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Washington State Looking to Criminalize Tax Zappers

  • Apr 22, 2013 | Gail Cole

 Before tax zappers.

Update, 8.20.2013: Governor Inslee signed SB 5715 on May 20, outlawing the use of automated sales suppression devices in Washington state.

It’s hard to find someone who will stand up in defense of tax zappers. Software that is designed to help businesses underreport taxable sales—and thus pocket unreported sales tax—has been criminalized by more than a dozen states, including Arkansas, Connecticut, Louisiana, Maine, Michigan, and Tennessee. Vermont is considering criminalizing tax zappers this session, and other states are expected to follow suit.

Recently, Washington state lawmakers passed a bill that would make it “a class C felony to commit tax fraud using automated sales suppression software.” Senate Bill 5715 found unanimous support in both the House and the Senate, and now awaits Governor Jay Inslee’s (D) signature.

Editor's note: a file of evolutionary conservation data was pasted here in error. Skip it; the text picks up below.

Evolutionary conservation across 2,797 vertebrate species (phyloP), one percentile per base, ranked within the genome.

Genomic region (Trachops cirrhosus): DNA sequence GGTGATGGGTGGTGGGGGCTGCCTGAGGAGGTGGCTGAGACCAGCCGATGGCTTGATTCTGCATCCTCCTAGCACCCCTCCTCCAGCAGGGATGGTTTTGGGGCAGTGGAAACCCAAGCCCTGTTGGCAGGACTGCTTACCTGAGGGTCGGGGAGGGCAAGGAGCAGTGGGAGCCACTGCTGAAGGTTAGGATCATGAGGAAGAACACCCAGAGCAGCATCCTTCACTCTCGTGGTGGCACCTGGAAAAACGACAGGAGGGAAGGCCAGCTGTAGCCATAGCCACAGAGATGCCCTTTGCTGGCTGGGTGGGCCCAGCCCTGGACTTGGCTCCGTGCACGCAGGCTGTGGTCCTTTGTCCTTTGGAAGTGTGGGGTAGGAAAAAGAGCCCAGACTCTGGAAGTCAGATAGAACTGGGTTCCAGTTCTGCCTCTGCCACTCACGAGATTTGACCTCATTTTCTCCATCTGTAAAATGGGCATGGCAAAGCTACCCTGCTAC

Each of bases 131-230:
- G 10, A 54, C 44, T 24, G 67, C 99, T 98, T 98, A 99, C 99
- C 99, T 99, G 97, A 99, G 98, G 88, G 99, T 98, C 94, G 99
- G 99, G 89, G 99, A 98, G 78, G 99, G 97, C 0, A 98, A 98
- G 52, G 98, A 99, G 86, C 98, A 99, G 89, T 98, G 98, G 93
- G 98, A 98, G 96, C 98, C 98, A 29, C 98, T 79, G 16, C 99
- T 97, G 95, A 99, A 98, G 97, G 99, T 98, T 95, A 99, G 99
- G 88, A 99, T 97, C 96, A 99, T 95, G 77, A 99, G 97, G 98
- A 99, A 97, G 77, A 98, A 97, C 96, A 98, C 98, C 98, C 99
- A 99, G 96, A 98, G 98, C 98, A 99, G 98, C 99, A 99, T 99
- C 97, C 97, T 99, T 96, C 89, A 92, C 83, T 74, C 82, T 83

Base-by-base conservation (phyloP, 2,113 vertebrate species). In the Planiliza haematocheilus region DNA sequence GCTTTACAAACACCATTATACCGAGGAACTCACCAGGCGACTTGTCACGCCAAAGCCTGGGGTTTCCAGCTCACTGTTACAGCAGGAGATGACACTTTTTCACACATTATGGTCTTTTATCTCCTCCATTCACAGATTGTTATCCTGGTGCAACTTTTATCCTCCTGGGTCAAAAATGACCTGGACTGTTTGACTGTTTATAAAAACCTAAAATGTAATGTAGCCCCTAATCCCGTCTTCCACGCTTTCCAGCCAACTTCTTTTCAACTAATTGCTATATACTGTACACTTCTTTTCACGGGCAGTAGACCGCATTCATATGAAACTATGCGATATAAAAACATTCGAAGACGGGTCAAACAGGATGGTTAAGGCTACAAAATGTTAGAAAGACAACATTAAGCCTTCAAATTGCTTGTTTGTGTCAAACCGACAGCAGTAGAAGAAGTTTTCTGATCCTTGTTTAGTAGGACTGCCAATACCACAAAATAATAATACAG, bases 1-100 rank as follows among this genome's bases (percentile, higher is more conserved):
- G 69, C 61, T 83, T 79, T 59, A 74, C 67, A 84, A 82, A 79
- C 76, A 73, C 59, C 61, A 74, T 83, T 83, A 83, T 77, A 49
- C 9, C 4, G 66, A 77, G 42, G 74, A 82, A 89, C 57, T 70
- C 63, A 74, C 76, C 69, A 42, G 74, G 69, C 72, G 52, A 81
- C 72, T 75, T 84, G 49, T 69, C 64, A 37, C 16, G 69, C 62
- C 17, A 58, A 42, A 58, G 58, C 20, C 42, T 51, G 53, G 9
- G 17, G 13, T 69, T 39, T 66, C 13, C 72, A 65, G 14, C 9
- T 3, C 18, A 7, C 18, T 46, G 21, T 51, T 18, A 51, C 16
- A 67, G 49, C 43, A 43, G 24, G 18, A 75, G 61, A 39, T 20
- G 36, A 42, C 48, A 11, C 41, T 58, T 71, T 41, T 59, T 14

Under the legislation, “persons convicted of selling, installing, or designing zappers will be subject to an additional mandatory fine that is the greater of $10,000 or the amount of tax that the retailer didn’t pay.” In addition, the bill would grant the Department of Revenue the authority to “revoke the business licenses of any business found using such devices.” Those businesses could be reinstated if they agree to “five years of electronic monitoring.”

According to an expert on the devious devices, some “30 percent of the predominantly cash businesses in the states are using tax zappers.” Carol K. Nelson, director of the Washington state DOR, reminds that “[c]ustomers have the right to expect the sales tax they pay to be returned to them in the form of state and local services such as schools and law enforcement.”

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Sales tax rates, rules, and regulations change frequently. Although we hope you'll find this information helpful, this blog is for informational purposes only and does not provide legal or tax advice.
Gail Cole
Avalara Author
Gail Cole
Gail Cole
Avalara Author Gail Cole
Gail began researching and writing about sales tax in 2012 and has been fascinated with it ever since. She has a penchant for uncovering unusual tax facts, and endeavors to make complex sales tax laws more digestible for both experts and laypeople.